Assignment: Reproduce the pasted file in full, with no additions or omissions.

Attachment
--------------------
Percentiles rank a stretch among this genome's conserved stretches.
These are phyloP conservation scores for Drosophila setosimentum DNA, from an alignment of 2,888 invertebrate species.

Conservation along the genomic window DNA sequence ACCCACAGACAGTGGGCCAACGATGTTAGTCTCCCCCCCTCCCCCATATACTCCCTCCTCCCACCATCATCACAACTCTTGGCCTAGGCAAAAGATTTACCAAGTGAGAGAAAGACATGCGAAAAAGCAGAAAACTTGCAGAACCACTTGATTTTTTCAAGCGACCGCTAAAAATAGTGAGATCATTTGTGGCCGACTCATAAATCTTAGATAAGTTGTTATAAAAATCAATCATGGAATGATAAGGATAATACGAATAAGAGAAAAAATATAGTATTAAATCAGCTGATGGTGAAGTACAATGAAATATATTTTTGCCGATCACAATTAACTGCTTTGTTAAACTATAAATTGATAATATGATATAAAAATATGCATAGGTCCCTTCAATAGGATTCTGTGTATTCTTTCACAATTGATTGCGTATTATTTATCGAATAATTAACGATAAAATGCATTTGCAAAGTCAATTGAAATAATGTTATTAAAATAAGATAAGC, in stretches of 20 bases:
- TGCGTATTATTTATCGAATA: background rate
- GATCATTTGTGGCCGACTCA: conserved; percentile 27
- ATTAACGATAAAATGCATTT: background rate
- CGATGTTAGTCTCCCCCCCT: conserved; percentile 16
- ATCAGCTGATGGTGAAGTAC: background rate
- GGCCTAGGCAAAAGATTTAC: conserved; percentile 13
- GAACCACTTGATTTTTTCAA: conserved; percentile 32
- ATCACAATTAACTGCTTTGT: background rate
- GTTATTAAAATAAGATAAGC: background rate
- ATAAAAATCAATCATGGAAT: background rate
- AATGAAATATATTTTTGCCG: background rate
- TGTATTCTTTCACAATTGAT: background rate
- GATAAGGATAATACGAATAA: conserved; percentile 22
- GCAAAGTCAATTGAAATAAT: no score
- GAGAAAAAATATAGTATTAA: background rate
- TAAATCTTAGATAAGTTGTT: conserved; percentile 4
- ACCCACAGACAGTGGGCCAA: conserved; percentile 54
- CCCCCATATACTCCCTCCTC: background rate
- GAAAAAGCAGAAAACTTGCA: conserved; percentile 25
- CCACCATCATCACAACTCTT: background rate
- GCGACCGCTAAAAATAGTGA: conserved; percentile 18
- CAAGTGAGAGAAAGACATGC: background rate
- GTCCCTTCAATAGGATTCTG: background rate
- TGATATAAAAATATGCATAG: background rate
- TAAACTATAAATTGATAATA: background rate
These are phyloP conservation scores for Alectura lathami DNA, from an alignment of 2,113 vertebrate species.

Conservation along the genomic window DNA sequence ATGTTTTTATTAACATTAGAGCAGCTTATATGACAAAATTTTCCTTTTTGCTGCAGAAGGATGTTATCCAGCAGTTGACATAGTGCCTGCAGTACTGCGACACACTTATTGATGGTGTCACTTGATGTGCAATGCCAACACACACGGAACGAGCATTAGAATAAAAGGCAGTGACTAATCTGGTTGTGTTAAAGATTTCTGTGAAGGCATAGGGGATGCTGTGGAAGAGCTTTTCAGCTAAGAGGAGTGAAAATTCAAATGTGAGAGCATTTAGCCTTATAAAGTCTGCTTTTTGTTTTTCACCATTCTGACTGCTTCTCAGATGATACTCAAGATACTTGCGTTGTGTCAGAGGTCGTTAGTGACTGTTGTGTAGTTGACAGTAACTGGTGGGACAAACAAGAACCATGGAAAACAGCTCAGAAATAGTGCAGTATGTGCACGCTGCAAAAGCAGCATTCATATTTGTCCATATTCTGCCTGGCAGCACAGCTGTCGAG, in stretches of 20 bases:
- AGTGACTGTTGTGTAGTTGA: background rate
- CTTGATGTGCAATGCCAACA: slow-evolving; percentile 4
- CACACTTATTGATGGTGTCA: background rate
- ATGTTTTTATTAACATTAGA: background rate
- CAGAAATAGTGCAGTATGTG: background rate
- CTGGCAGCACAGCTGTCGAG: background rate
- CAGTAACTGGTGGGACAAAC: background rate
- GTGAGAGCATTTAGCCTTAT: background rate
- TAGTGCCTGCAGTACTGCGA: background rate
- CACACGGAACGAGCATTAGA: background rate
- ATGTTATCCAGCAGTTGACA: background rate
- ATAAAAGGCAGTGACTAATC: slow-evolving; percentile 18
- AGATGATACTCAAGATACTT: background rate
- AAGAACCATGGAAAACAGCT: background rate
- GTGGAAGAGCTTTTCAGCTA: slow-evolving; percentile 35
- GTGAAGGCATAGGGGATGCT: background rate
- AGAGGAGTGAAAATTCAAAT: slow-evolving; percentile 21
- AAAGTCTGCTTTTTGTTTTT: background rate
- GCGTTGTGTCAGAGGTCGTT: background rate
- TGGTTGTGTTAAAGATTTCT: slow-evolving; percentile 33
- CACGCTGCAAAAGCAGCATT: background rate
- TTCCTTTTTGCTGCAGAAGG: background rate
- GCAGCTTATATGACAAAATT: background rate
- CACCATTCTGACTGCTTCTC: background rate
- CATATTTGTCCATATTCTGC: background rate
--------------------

Percentiles rank a stretch among this genome's conserved stretches.
These are phyloP conservation scores for Drosophila setosimentum DNA, from an alignment of 2,888 invertebrate species.

Conservation along the genomic window DNA sequence ACCCACAGACAGTGGGCCAACGATGTTAGTCTCCCCCCCTCCCCCATATACTCCCTCCTCCCACCATCATCACAACTCTTGGCCTAGGCAAAAGATTTACCAAGTGAGAGAAAGACATGCGAAAAAGCAGAAAACTTGCAGAACCACTTGATTTTTTCAAGCGACCGCTAAAAATAGTGAGATCATTTGTGGCCGACTCATAAATCTTAGATAAGTTGTTATAAAAATCAATCATGGAATGATAAGGATAATACGAATAAGAGAAAAAATATAGTATTAAATCAGCTGATGGTGAAGTACAATGAAATATATTTTTGCCGATCACAATTAACTGCTTTGTTAAACTATAAATTGATAATATGATATAAAAATATGCATAGGTCCCTTCAATAGGATTCTGTGTATTCTTTCACAATTGATTGCGTATTATTTATCGAATAATTAACGATAAAATGCATTTGCAAAGTCAATTGAAATAATGTTATTAAAATAAGATAAGC, in stretches of 20 bases:
- TGCGTATTATTTATCGAATA: background rate
- GATCATTTGTGGCCGACTCA: conserved; percentile 27
- ATTAACGATAAAATGCATTT: background rate
- CGATGTTAGTCTCCCCCCCT: conserved; percentile 16
- ATCAGCTGATGGTGAAGTAC: background rate
- GGCCTAGGCAAAAGATTTAC: conserved; percentile 13
- GAACCACTTGATTTTTTCAA: conserved; percentile 32
- ATCACAATTAACTGCTTTGT: background rate
- GTTATTAAAATAAGATAAGC: background rate
- ATAAAAATCAATCATGGAAT: background rate
- AATGAAATATATTTTTGCCG: background rate
- TGTATTCTTTCACAATTGAT: background rate
- GATAAGGATAATACGAATAA: conserved; percentile 22
- GCAAAGTCAATTGAAATAAT: no score
- GAGAAAAAATATAGTATTAA: background rate
- TAAATCTTAGATAAGTTGTT: conserved; percentile 4
- ACCCACAGACAGTGGGCCAA: conserved; percentile 54
- CCCCCATATACTCCCTCCTC: background rate
- GAAAAAGCAGAAAACTTGCA: conserved; percentile 25
- CCACCATCATCACAACTCTT: background rate
- GCGACCGCTAAAAATAGTGA: conserved; percentile 18
- CAAGTGAGAGAAAGACATGC: background rate
- GTCCCTTCAATAGGATTCTG: background rate
- TGATATAAAAATATGCATAG: background rate
- TAAACTATAAATTGATAATA: background rate
These are phyloP conservation scores for Alectura lathami DNA, from an alignment of 2,113 vertebrate species.

Conservation along the genomic window DNA sequence ATGTTTTTATTAACATTAGAGCAGCTTATATGACAAAATTTTCCTTTTTGCTGCAGAAGGATGTTATCCAGCAGTTGACATAGTGCCTGCAGTACTGCGACACACTTATTGATGGTGTCACTTGATGTGCAATGCCAACACACACGGAACGAGCATTAGAATAAAAGGCAGTGACTAATCTGGTTGTGTTAAAGATTTCTGTGAAGGCATAGGGGATGCTGTGGAAGAGCTTTTCAGCTAAGAGGAGTGAAAATTCAAATGTGAGAGCATTTAGCCTTATAAAGTCTGCTTTTTGTTTTTCACCATTCTGACTGCTTCTCAGATGATACTCAAGATACTTGCGTTGTGTCAGAGGTCGTTAGTGACTGTTGTGTAGTTGACAGTAACTGGTGGGACAAACAAGAACCATGGAAAACAGCTCAGAAATAGTGCAGTATGTGCACGCTGCAAAAGCAGCATTCATATTTGTCCATATTCTGCCTGGCAGCACAGCTGTCGAG, in stretches of 20 bases:
- AGTGACTGTTGTGTAGTTGA: background rate
- CTTGATGTGCAATGCCAACA: slow-evolving; percentile 4
- CACACTTATTGATGGTGTCA: background rate
- ATGTTTTTATTAACATTAGA: background rate
- CAGAAATAGTGCAGTATGTG: background rate
- CTGGCAGCACAGCTGTCGAG: background rate
- CAGTAACTGGTGGGACAAAC: background rate
- GTGAGAGCATTTAGCCTTAT: background rate
- TAGTGCCTGCAGTACTGCGA: background rate
- CACACGGAACGAGCATTAGA: background rate
- ATGTTATCCAGCAGTTGACA: background rate
- ATAAAAGGCAGTGACTAATC: slow-evolving; percentile 18
- AGATGATACTCAAGATACTT: background rate
- AAGAACCATGGAAAACAGCT: background rate
- GTGGAAGAGCTTTTCAGCTA: slow-evolving; percentile 35
- GTGAAGGCATAGGGGATGCT: background rate
- AGAGGAGTGAAAATTCAAAT: slow-evolving; percentile 21
- AAAGTCTGCTTTTTGTTTTT: background rate
- GCGTTGTGTCAGAGGTCGTT: background rate
- TGGTTGTGTTAAAGATTTCT: slow-evolving; percentile 33
- CACGCTGCAAAAGCAGCATT: background rate
- TTCCTTTTTGCTGCAGAAGG: background rate
- GCAGCTTATATGACAAAATT: background rate
- CACCATTCTGACTGCTTCTC: background rate
- CATATTTGTCCATATTCTGC: background rate